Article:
Award for aerial mapping technology measuring tree canopy
Published on 29 October 2021
The South Australian Award for Environment and Sustainability went to Aerometrex and the City of Unley for collaborative work in data collection and interpretation, which seeks to measure tree coverage across the urban landscape and address climate change issues, reducing urban heat impacts and achieving better maintenance of green canopy.
Aerometrex and the City of Unley received the award for the ‘Very High-Resolution Light Detection and Ranging (LiDAR) Derived Tree Canopy Change Detection’ project, to help explore policy development and financial incentives to protect and improve tree canopy cover on private land. The company and Council successfully collaborated to create property-specific spatial data on changes to tree canopy. A full urban forest assessment across the local government area was captured with LiDAR in 2021 to provide updated mapping of tree canopy coverage, which was compared with previous benchmarks acquired by aerial flyovers during 2018.
The work supports efforts to retain and increase urban canopy cover on both public and private land as Unley adapts to a warming climate. Today, the City of Unley has a greatly enriched understanding of the tree canopy area, coverage, and changes over time on which to base policy decisions. The award judges noted the benefits of Council having more accurate data to be able to communicate more effectively with their community on tree management.
The City of Unley’s Mayor Michael Hewitson said the importance and relevance of the new technology and methods of mapping cannot be underestimated.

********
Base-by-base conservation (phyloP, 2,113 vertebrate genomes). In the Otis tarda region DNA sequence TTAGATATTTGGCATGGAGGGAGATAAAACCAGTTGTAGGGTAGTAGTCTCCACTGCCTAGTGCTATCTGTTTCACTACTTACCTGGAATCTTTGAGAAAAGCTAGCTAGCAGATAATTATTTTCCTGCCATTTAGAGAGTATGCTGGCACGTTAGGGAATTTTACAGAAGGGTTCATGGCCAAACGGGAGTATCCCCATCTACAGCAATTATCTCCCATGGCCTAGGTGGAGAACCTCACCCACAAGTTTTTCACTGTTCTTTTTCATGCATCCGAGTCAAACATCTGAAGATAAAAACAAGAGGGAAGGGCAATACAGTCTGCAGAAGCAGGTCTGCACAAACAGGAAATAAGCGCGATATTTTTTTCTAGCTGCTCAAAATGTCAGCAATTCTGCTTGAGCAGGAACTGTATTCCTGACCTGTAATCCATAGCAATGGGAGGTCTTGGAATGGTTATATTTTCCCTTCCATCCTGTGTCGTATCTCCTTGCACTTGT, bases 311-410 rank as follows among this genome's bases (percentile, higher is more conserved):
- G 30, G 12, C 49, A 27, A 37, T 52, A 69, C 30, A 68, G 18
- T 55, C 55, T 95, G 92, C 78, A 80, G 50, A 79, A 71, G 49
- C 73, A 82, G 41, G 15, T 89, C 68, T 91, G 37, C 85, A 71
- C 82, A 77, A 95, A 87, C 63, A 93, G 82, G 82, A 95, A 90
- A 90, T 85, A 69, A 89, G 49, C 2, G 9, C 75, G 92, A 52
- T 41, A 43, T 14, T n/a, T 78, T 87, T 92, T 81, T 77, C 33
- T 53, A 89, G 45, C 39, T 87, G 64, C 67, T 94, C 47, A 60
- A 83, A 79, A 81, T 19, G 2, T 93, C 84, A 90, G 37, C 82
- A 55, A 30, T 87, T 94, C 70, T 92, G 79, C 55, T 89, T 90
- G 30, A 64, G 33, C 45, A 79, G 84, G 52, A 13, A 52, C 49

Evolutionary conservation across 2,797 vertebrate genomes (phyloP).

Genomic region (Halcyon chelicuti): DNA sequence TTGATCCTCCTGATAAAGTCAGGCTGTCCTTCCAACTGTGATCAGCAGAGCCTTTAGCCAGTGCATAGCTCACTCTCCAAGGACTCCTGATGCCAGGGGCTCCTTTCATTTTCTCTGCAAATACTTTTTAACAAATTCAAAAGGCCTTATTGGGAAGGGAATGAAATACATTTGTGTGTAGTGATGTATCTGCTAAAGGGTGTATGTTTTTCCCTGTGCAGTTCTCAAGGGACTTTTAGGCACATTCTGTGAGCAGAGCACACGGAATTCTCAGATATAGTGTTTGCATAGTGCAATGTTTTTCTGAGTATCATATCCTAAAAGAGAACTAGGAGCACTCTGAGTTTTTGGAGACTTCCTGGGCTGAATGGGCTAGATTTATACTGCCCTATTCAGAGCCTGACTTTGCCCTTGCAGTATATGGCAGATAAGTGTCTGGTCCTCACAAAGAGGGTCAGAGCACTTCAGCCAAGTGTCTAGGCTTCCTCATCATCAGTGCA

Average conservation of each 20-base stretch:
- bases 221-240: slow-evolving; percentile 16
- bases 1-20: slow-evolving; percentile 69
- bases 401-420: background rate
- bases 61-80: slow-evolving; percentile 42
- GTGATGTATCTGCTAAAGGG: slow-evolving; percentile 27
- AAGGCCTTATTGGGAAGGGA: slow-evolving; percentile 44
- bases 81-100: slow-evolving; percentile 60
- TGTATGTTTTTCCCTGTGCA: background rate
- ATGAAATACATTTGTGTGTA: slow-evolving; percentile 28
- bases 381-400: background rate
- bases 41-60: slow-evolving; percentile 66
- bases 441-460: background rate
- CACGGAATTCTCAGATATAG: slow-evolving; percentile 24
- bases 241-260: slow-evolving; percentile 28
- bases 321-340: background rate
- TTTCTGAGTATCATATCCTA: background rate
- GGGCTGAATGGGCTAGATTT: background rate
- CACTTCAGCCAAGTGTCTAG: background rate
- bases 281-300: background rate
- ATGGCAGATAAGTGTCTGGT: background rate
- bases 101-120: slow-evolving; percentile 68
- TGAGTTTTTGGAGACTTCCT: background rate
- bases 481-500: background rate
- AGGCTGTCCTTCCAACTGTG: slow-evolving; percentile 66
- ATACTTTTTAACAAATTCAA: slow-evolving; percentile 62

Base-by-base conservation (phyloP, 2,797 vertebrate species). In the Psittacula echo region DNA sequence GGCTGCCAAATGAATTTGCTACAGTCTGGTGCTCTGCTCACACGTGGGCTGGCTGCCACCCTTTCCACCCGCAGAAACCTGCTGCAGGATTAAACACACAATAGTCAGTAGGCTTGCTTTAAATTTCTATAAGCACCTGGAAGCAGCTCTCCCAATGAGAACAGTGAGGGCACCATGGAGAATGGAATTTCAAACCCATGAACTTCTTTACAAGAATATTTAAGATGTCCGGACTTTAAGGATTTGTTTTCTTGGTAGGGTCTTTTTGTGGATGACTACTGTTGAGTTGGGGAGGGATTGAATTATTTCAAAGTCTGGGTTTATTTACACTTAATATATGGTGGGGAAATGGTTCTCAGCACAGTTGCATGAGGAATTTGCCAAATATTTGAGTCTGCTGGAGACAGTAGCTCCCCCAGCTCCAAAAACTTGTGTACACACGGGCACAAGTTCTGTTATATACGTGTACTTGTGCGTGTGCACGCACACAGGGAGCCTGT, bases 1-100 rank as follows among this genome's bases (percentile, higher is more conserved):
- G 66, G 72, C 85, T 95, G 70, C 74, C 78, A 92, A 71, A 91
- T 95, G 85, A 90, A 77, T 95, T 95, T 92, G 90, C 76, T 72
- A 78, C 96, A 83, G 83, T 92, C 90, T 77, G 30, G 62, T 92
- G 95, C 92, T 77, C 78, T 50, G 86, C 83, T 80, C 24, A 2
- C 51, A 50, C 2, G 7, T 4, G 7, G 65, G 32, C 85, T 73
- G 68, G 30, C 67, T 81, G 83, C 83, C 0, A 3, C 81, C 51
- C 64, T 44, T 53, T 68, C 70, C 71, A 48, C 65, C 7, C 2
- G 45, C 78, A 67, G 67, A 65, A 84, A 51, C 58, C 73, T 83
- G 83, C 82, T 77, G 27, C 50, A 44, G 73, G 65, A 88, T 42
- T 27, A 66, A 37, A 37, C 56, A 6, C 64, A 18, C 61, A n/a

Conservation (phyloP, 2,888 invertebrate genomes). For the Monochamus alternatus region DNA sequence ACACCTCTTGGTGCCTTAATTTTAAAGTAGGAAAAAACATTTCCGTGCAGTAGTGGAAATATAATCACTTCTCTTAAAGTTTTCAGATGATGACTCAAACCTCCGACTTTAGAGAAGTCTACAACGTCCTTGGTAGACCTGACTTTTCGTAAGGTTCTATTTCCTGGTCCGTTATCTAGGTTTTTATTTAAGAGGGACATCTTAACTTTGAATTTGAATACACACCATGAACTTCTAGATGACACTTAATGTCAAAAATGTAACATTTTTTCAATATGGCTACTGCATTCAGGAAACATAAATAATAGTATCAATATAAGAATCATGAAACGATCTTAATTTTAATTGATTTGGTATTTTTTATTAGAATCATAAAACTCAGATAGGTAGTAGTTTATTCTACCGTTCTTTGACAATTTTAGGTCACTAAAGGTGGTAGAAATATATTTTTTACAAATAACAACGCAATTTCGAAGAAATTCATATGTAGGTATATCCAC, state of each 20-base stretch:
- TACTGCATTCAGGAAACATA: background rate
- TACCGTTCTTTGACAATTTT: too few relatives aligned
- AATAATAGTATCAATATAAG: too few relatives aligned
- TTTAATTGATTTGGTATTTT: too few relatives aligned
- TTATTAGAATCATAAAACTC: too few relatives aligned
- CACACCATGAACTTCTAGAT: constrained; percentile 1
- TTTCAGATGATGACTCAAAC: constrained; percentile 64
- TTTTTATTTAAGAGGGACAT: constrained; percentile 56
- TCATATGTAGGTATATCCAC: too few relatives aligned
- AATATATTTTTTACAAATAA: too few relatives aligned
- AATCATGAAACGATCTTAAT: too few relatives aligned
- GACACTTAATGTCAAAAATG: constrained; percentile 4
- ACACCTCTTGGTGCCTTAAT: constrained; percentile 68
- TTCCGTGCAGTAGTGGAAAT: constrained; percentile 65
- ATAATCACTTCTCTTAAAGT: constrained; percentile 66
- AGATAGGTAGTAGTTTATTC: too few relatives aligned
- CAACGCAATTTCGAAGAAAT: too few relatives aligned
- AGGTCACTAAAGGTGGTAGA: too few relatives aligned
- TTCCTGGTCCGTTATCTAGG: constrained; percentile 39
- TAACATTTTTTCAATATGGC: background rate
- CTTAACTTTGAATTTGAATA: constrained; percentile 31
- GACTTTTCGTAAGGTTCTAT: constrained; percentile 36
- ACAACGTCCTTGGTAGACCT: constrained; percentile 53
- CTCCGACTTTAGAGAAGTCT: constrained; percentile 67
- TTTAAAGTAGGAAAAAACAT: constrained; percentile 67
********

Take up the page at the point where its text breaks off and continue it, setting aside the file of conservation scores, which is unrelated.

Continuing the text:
‘I was thrilled when we first received data about the impact of established trees on the ambient temperature of our streets, which showed differences of up to 10 degrees Celsius between streets that had shade trees and those that didn’t. However, this latest refinement in mapping methods of has given us information down to individual homes. This means we can tell our residents what percentage of green cover they have on their individual properties. It’s the evidence we need to persuade homeowners to plant more trees on private land and to incentivise developers who are subdividing larger blocks, which is often where we are losing significant trees. The LiDAR technology is a real game-changer for us as a Council.’
The geospatial science awards were presented by the Spatial Industries Business Association and Geospatial Information and Technology Association, (SIBA-GITA) the industry’s peak body, whose vision is to see mapping information underpin digital transformation in Australasia. Its members include spatial services businesses, educational institutions and government agencies, and organisations who use spatial information in public and private sectors.
The awards were also supported by the Surveying and Spatial Sciences Institute (SSSI), a globally recognised forum for the spatial community which leads, advocates and is supported by the four pillars of the spatial industry – academia, government, research, and the private sector. Both organisations say the awards celebrate emerging technologies and are an opportunity to grow the capabilities of members so the industry can contribute to the Asia-Pacific region’s prosperity and sustainability and build a more innovative, entrepreneurial Australia.